Friday, December 08, 2006

When is a story big and when not?

This is a big story. No doubt.
A military court on Thursday set the court-martial of a U.S. Marine suspected of being the ringleader in the kidnap and murder of an Iraqi grandfather for April 23.

Sgt. Lawrence G. Hutchins, 22, did not enter a plea to charges of conspiracy, murder, kidnapping and obstructing an investigation in the killing of Hashim Ibrahim Awad, 52, in the Iraqi town of Hamdania in April 2006.

He could face life in prison if convicted.

Three other Marines and a Navy medic have pleaded guilty and received sentences of 21 months or less in prison in exchange for their testimony against the others.

They have testified that Hutchins led the group of eight on an unauthorized late-night mission to kill an insurgent in which the wrong man was killed.

So is this one.
A soldier was sentenced Thursday to life in prison with the possibility of parole for conspiring to rape a 14-year-old Iraqi girl and kill her and her family.

And this one.
Fifteen-year-old Abeer Qasim Hamza was afraid, her mother confided in a neighbor.

As pretty as she was young, the girl had attracted the unwelcome attention of U.S. soldiers manning a checkpoint that the girl had to pass through almost daily in their village in the south-central city of Mahmudiyah, her mother told the neighbor.

Abeer told her mother again and again in her last days that the soldiers had made advances toward her, a neighbor, Omar Janabi, said this weekend, recounting a conversation he said he had with the girl's mother, Fakhriyah, on March 10.

Fakhriyah feared that the Americans might come for her daughter at night, at their home. She asked her neighbor if Abeer might sleep at his house, with the women there.

Janabi said he agreed.

Then, "I tried to reassure her, remove some of her fear," Janabi said. "I told her, the Americans would not do such a thing."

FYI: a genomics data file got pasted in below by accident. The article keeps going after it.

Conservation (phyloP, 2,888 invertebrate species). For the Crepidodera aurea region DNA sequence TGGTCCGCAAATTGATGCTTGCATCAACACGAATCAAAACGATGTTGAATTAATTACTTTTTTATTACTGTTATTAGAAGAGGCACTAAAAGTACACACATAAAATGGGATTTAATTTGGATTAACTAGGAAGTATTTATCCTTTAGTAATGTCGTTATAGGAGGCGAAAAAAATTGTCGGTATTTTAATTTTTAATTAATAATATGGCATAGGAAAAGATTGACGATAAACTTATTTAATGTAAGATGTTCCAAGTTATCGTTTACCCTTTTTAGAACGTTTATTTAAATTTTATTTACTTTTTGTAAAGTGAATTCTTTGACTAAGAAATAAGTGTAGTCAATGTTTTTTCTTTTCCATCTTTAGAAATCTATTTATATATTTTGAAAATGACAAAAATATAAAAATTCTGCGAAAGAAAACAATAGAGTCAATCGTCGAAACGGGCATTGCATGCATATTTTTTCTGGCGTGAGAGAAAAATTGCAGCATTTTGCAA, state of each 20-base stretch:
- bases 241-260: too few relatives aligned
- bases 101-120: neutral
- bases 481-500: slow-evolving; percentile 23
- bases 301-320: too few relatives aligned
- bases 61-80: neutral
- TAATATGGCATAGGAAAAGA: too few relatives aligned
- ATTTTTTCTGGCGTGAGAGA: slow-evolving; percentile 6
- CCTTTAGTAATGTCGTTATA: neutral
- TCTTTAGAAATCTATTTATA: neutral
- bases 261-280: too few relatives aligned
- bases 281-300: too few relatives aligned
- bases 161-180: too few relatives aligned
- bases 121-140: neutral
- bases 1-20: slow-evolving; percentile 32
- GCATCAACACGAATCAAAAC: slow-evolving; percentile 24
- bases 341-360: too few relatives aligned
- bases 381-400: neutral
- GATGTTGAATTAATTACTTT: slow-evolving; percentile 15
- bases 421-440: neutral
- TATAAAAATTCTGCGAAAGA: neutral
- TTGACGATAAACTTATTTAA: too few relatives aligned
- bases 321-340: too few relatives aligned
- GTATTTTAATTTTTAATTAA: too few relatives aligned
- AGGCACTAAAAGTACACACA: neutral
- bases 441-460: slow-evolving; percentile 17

Abeer did not live to take up the offer of shelter.

Instead, attackers came to the girl's house the next day, apparently separating Abeer from her mother, father and young sister.

Janabi and others knowledgeable about the incident said they believed that the attackers raped Abeer in another room. Medical officials who handled the bodies also said the girl had been raped, but they did not elaborate.

Before leaving, the attackers fatally shot the four family members -- two of Abeer's brothers had been away at school -- and attempted to set Abeer's body on fire, according to Janabi, another neighbor who spoke on condition of anonymity, the mayor of Mahmudiyah and a hospital administrator with knowledge of the case.

Yes they are all separate incidences. My question is, why isn't this a big story? Because she wasn't killed? Is it because she isn't a teenager?
The conviction of a US marine for raping a Filipina was widely hailed as a victory in the country Tuesday, but the government said it was unlikely to seriously affect ties between the Philippines and its main defense ally.

Local newspapers devoted their main headlines to the court's decision to convict Lance Corporal Daniel Smith but acquit three other US marines for the rape of a 22-year-old Filipina last year.

The conviction pushed off the front pages the deadly mudflows that have left more than a thousand dead or missing and many more homeless.

The Philippine Daily Inquirer headlined its front page with "40 years in jail for Smith," and its cartoon showed a cheering Filipino over a cowering American.


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